What is the possibility of getting more snow or the heaviest snow occurring after 6 am?  I expect the possibility of both to be there.  To understand why, consider the plots below.  Our event will come from the intersection of an upper level storm system, marked by the 'L' in northern California this morning, and the elevated frontal boundary marking the top of the arctic air dome shown by the strong temperature gradient at the 700 mb level seen below.  This type of upper-level storm provides forcing for rising motion well above the ground usually in the shape of a wave  and the front provides the assist a little lower in the form of bands parallel to the temperature contours.  The relative humidity pattern at the level of the frontal boundary aloft, also at 700 mb, indicates the air is already saturated and likely lifting along bands.   When the upper-level system begins to arrive late tonight one or more bands along the front may intensify and drop heavy snow, heavier than forecast.  The higher resolution models show some indications of bands, however the southern one doesn't last long appears to be more a reflection of the upper-level system.  Yet a stationary band across the metro area is in a realm of possibilties and it could last into the morning commute resulting in plowable snow accumulations and more snow covered main routes.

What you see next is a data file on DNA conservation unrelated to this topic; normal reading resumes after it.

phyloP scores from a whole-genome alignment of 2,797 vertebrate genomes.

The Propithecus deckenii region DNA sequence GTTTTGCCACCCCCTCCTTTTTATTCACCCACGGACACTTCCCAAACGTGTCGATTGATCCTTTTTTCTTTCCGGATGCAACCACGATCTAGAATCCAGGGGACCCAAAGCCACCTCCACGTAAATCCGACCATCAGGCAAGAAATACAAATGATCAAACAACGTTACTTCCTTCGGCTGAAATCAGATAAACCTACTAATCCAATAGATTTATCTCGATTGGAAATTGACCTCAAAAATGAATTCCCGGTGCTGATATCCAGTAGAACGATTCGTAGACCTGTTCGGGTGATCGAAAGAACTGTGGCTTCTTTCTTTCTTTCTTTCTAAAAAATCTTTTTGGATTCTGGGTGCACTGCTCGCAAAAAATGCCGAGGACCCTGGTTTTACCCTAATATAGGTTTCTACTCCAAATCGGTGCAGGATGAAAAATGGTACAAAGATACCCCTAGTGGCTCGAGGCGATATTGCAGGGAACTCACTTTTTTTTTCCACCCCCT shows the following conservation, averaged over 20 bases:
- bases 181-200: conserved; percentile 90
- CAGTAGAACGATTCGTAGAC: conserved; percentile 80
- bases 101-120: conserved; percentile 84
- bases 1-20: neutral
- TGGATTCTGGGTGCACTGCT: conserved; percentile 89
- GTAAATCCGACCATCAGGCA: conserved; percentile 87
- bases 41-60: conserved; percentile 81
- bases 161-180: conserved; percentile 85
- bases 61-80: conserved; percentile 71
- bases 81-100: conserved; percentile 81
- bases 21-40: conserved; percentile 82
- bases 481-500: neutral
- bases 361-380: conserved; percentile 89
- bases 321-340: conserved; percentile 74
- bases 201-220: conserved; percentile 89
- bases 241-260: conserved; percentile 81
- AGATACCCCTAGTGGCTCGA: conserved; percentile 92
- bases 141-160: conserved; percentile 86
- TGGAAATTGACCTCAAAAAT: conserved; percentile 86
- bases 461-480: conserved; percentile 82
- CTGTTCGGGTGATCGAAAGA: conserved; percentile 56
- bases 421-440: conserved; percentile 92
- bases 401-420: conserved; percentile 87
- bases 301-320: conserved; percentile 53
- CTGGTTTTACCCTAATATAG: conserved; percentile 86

One final interesting thing to consider with this snow event is whether or not we'll get the beautiful six-sided dendrite crystals.  Consider that to get this kind of snow, we want to see strong rising motion occurring in the -12 to -18 deg C temperature layer aloft.  Consider a forecast sounding below from the morning NAM model.  The cold air at low levels is forecast to become cold enough to generate dendrites but there's not much in the way of rising motion.  However thanks to warm air above the arctic air layer, we extend the optimal temperatures for dendrites into the layer where strong rising motion is forecast to occur.  So with the cold surface temperatures, we should wake up to lots of dendrites.  That's in theory.  In reality, lots of factors may interrupt the processes to create spectacular dendrites but at least the possibility is there.